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 Charles Lorne Purdy Died: September 23, 1916 Regimental Number: 469371 Survived War: No Force: Army Regiment: Canadian Infantry Battalion: 64th Battalion/2nd Battalion Regimental Number: 469371 Rank: Private Date of Birth: December 30, 1896 Place of Birth: Yarmouth, N.S. Date of Enlistment: August 28, 1915 Place of Enlistment: Sussex, New Brunswick Age at Enlistment: 19 years, 9 months Height: 5 feet, 9 1/2 inches Trade: Moulder Marital Status: Single Religion: Baptist  Next of Kin: (Mother) Grace Purdy, Yarmouth, N.S. Charles Purdy was the son of Charles and Grace Purdy, Grove Rd., Yarmouth N.S. He enlisted with the 64th Battalion and served with That Battalion in England.  In France he served with the 2nd Battalion.  He was wounded in action and died as he was being conveyed by ambulance to hospital. Private Purdy was a victim of a creeping barrage. British guns were to shell a certain area and the British were to occupy that area after the fire of the guns lifted and the shells directed to the next line of German emplacements.  On this occasion, due to faulty liaison, British guns continued to shell an area moments earlier seized from the Germans.   Date of Death: September 23, 1916 Cemetery: Albert Communal Cemetery Extension, France Plot: I. O. 19. Albert is a town 28 Kms north-east of Amiens.  The town was held by French forces against the German advance on the Somme in September 1914. It passed into British hands in the summer of 1915; and the first fighting in July 1916, is known as the Battle of Albert, 1916. It was captured by the Germans on the 26th April 1918, and before its recapture by the 8th East Surreys on the following 22nd August (in the Battle of Albert, 1918,) it had been completely destroyed by artillery fire. The Extension was used by fighting units and Field Ambulances from August 1915 to November 1916, and more particularly in and after September 1916, when Field Ambulances were concentrated at Albert. From November 1916, the 5th Casualty Clearing Station used it for two months. From March 1917, it was not used (except for four burials in March, 1918) until the end of August 1918, when Plot II was made by the 18th Division. There are now 862 First World War  casualties commemorated in this site. Of these, 12 First World War casualties  are unidentified. Five graves, destroyed by shellfire, are now represented by special memorials. Two soldiers known to be among the casualties buried here, but whose graves could not be identified, are commemorated by special memorials, inscribed, "Known to be buried in this cemetery". Commemorated on Page 151 of the First World War Book of Remembrance Displayed in the Memorial Chamber of the Peace Tower in Ottawa on April 7 Sources: Library and Archives Canada (Attestation Paper) Commonwealth War Grave Commission Commonwealth War Grave Commission (Cemetery Information) Canadian Great War Project Veterans Affairs Canada Additional Information: “A Monument Speaks” A Thurston; 1989 (p 278)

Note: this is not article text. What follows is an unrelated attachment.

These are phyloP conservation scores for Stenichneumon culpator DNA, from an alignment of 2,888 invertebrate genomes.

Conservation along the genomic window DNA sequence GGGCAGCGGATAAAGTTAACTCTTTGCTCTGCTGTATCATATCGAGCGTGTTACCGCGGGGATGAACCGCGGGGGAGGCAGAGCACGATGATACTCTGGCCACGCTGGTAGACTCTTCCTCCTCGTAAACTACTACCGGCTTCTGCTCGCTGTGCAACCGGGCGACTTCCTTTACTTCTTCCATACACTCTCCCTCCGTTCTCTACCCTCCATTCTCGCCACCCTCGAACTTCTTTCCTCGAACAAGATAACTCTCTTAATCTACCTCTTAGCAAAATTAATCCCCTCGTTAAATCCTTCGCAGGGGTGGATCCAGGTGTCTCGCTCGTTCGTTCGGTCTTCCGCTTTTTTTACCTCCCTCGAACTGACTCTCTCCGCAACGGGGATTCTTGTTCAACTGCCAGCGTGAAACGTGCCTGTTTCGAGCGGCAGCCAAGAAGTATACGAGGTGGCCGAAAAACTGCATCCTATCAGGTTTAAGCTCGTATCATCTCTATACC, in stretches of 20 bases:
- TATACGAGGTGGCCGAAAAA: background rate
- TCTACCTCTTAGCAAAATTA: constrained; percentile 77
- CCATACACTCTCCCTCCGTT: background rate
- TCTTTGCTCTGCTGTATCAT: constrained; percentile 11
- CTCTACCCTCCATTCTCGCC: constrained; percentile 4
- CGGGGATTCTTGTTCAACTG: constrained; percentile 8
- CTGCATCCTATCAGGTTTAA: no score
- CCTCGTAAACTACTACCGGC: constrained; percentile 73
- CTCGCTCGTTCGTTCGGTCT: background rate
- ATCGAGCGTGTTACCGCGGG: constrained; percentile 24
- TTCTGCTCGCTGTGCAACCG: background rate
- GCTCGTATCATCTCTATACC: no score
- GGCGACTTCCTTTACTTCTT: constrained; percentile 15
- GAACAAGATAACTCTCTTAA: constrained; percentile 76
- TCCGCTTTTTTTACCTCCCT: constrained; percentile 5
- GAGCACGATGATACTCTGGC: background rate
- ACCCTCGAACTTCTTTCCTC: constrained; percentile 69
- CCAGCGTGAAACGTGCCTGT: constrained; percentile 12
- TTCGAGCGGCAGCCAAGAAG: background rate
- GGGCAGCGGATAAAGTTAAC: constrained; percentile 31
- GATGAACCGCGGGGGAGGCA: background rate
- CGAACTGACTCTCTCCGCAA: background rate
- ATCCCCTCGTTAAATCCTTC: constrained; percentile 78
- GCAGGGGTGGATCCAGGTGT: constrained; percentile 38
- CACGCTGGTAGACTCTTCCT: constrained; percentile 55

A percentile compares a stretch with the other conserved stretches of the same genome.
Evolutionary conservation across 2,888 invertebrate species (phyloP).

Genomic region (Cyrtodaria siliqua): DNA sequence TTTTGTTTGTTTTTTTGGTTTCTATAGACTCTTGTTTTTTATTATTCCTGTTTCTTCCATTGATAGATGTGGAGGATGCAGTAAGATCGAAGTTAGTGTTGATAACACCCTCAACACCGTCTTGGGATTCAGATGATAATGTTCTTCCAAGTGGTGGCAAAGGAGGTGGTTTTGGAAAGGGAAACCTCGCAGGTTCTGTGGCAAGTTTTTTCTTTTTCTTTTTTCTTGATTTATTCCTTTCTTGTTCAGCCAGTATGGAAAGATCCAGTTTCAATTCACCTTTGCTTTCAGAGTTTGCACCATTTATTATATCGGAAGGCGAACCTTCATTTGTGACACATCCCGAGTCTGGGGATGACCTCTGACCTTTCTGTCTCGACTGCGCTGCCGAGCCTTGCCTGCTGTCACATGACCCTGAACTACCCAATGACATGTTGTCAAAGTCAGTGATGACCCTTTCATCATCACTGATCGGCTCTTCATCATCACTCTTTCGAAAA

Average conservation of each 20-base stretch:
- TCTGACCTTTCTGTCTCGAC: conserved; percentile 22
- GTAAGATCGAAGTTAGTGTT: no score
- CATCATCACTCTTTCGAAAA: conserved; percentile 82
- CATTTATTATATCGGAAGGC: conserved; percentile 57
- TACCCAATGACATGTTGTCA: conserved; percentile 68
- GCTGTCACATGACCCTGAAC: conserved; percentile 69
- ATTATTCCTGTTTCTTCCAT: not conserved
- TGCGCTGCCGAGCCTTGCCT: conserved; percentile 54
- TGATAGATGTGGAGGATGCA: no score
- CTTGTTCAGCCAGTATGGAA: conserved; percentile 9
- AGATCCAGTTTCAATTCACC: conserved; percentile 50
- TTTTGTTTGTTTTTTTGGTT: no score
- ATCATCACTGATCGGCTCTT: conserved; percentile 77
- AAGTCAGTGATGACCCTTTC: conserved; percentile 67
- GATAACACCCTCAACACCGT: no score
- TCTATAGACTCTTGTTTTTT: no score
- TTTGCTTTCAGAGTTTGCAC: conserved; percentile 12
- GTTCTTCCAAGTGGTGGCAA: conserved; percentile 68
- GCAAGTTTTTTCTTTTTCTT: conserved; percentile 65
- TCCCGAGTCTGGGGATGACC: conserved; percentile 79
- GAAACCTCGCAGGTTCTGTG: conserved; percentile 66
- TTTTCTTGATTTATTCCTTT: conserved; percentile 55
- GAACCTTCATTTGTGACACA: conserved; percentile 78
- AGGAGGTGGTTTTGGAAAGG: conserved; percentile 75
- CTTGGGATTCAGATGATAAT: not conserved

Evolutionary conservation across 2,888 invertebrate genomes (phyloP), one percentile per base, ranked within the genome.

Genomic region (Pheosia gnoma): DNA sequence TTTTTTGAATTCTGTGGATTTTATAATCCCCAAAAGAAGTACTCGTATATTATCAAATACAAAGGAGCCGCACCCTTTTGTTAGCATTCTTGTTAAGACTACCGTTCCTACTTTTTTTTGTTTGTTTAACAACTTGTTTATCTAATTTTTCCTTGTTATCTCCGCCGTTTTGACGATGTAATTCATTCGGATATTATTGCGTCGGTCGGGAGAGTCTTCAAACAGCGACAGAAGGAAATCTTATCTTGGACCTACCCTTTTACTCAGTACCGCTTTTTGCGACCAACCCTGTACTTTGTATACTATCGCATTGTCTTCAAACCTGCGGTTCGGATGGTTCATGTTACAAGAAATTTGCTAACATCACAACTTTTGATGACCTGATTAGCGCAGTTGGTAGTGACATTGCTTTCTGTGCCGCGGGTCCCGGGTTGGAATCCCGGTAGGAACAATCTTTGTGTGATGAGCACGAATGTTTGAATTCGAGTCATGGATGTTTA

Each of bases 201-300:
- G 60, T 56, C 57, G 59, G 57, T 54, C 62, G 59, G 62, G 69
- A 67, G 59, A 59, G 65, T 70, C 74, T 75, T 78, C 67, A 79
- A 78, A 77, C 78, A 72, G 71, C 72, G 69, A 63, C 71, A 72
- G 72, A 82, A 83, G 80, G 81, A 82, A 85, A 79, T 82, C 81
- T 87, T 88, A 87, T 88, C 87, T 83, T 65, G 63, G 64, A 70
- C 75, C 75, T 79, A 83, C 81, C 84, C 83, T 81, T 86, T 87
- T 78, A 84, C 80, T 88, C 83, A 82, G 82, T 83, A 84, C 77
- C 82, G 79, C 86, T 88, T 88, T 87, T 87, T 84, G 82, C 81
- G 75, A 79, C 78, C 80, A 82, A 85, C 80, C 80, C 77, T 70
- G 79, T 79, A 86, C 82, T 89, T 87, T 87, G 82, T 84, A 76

Private Charles Purdy
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Attestation Paper (click to enlarge)